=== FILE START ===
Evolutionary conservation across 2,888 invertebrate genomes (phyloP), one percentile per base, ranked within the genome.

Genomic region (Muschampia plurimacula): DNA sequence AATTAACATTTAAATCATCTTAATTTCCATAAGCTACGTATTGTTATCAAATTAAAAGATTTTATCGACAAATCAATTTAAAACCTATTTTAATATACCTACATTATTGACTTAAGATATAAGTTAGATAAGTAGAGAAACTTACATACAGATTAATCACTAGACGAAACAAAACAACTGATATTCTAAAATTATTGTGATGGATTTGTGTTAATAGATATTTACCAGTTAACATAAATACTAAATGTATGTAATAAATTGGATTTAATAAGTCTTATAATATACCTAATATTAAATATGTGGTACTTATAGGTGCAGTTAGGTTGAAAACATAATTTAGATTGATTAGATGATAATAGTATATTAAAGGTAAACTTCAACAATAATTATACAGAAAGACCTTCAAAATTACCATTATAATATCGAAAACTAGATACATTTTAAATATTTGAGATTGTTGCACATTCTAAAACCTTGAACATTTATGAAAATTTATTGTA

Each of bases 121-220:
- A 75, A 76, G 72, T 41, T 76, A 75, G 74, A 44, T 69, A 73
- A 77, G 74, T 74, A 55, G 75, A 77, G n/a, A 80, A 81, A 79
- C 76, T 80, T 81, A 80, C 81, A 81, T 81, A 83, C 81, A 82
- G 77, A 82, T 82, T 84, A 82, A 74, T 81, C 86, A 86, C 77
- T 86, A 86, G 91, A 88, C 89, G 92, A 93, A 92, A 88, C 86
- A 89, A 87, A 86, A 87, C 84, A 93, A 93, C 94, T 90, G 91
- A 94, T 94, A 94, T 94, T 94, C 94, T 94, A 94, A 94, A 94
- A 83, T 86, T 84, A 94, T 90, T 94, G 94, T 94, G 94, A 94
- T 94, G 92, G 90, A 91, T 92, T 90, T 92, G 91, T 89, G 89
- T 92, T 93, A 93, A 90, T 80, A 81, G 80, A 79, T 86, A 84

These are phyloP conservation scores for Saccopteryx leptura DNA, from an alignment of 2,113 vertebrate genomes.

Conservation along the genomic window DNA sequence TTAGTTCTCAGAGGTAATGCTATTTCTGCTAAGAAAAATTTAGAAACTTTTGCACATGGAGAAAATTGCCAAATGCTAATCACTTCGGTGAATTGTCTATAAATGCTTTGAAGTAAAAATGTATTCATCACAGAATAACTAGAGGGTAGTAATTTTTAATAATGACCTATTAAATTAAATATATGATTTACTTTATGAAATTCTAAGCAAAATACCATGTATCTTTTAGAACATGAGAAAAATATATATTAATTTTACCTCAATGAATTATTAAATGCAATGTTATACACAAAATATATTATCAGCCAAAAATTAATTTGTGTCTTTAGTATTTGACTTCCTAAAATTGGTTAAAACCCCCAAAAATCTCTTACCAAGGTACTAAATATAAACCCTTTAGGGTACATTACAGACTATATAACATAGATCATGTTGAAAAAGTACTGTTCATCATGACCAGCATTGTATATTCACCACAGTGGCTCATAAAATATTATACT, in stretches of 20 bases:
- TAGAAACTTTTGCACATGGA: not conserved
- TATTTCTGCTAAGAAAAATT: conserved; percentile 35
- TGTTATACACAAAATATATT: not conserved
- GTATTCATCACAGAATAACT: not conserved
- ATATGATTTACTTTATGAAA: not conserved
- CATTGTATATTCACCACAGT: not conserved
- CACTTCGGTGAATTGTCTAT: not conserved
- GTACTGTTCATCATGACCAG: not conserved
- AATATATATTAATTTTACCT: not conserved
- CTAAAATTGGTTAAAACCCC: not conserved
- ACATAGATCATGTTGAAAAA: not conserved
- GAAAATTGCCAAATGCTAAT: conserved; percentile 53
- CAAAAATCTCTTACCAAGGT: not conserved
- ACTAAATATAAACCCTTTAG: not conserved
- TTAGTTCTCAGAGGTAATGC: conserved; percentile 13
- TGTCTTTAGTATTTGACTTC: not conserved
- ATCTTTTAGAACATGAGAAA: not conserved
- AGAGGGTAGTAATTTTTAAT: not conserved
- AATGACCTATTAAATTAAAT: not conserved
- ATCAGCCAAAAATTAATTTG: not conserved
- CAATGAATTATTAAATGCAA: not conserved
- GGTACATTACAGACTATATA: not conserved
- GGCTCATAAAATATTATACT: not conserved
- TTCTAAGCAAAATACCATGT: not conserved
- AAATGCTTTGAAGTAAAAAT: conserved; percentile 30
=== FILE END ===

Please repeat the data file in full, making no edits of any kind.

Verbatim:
Evolutionary conservation across 2,888 invertebrate genomes (phyloP), one percentile per base, ranked within the genome.

Genomic region (Muschampia plurimacula): DNA sequence AATTAACATTTAAATCATCTTAATTTCCATAAGCTACGTATTGTTATCAAATTAAAAGATTTTATCGACAAATCAATTTAAAACCTATTTTAATATACCTACATTATTGACTTAAGATATAAGTTAGATAAGTAGAGAAACTTACATACAGATTAATCACTAGACGAAACAAAACAACTGATATTCTAAAATTATTGTGATGGATTTGTGTTAATAGATATTTACCAGTTAACATAAATACTAAATGTATGTAATAAATTGGATTTAATAAGTCTTATAATATACCTAATATTAAATATGTGGTACTTATAGGTGCAGTTAGGTTGAAAACATAATTTAGATTGATTAGATGATAATAGTATATTAAAGGTAAACTTCAACAATAATTATACAGAAAGACCTTCAAAATTACCATTATAATATCGAAAACTAGATACATTTTAAATATTTGAGATTGTTGCACATTCTAAAACCTTGAACATTTATGAAAATTTATTGTA

Each of bases 121-220:
- A 75, A 76, G 72, T 41, T 76, A 75, G 74, A 44, T 69, A 73
- A 77, G 74, T 74, A 55, G 75, A 77, G n/a, A 80, A 81, A 79
- C 76, T 80, T 81, A 80, C 81, A 81, T 81, A 83, C 81, A 82
- G 77, A 82, T 82, T 84, A 82, A 74, T 81, C 86, A 86, C 77
- T 86, A 86, G 91, A 88, C 89, G 92, A 93, A 92, A 88, C 86
- A 89, A 87, A 86, A 87, C 84, A 93, A 93, C 94, T 90, G 91
- A 94, T 94, A 94, T 94, T 94, C 94, T 94, A 94, A 94, A 94
- A 83, T 86, T 84, A 94, T 90, T 94, G 94, T 94, G 94, A 94
- T 94, G 92, G 90, A 91, T 92, T 90, T 92, G 91, T 89, G 89
- T 92, T 93, A 93, A 90, T 80, A 81, G 80, A 79, T 86, A 84

These are phyloP conservation scores for Saccopteryx leptura DNA, from an alignment of 2,113 vertebrate genomes.

Conservation along the genomic window DNA sequence TTAGTTCTCAGAGGTAATGCTATTTCTGCTAAGAAAAATTTAGAAACTTTTGCACATGGAGAAAATTGCCAAATGCTAATCACTTCGGTGAATTGTCTATAAATGCTTTGAAGTAAAAATGTATTCATCACAGAATAACTAGAGGGTAGTAATTTTTAATAATGACCTATTAAATTAAATATATGATTTACTTTATGAAATTCTAAGCAAAATACCATGTATCTTTTAGAACATGAGAAAAATATATATTAATTTTACCTCAATGAATTATTAAATGCAATGTTATACACAAAATATATTATCAGCCAAAAATTAATTTGTGTCTTTAGTATTTGACTTCCTAAAATTGGTTAAAACCCCCAAAAATCTCTTACCAAGGTACTAAATATAAACCCTTTAGGGTACATTACAGACTATATAACATAGATCATGTTGAAAAAGTACTGTTCATCATGACCAGCATTGTATATTCACCACAGTGGCTCATAAAATATTATACT, in stretches of 20 bases:
- TAGAAACTTTTGCACATGGA: not conserved
- TATTTCTGCTAAGAAAAATT: conserved; percentile 35
- TGTTATACACAAAATATATT: not conserved
- GTATTCATCACAGAATAACT: not conserved
- ATATGATTTACTTTATGAAA: not conserved
- CATTGTATATTCACCACAGT: not conserved
- CACTTCGGTGAATTGTCTAT: not conserved
- GTACTGTTCATCATGACCAG: not conserved
- AATATATATTAATTTTACCT: not conserved
- CTAAAATTGGTTAAAACCCC: not conserved
- ACATAGATCATGTTGAAAAA: not conserved
- GAAAATTGCCAAATGCTAAT: conserved; percentile 53
- CAAAAATCTCTTACCAAGGT: not conserved
- ACTAAATATAAACCCTTTAG: not conserved
- TTAGTTCTCAGAGGTAATGC: conserved; percentile 13
- TGTCTTTAGTATTTGACTTC: not conserved
- ATCTTTTAGAACATGAGAAA: not conserved
- AGAGGGTAGTAATTTTTAAT: not conserved
- AATGACCTATTAAATTAAAT: not conserved
- ATCAGCCAAAAATTAATTTG: not conserved
- CAATGAATTATTAAATGCAA: not conserved
- GGTACATTACAGACTATATA: not conserved
- GGCTCATAAAATATTATACT: not conserved
- TTCTAAGCAAAATACCATGT: not conserved
- AAATGCTTTGAAGTAAAAAT: conserved; percentile 30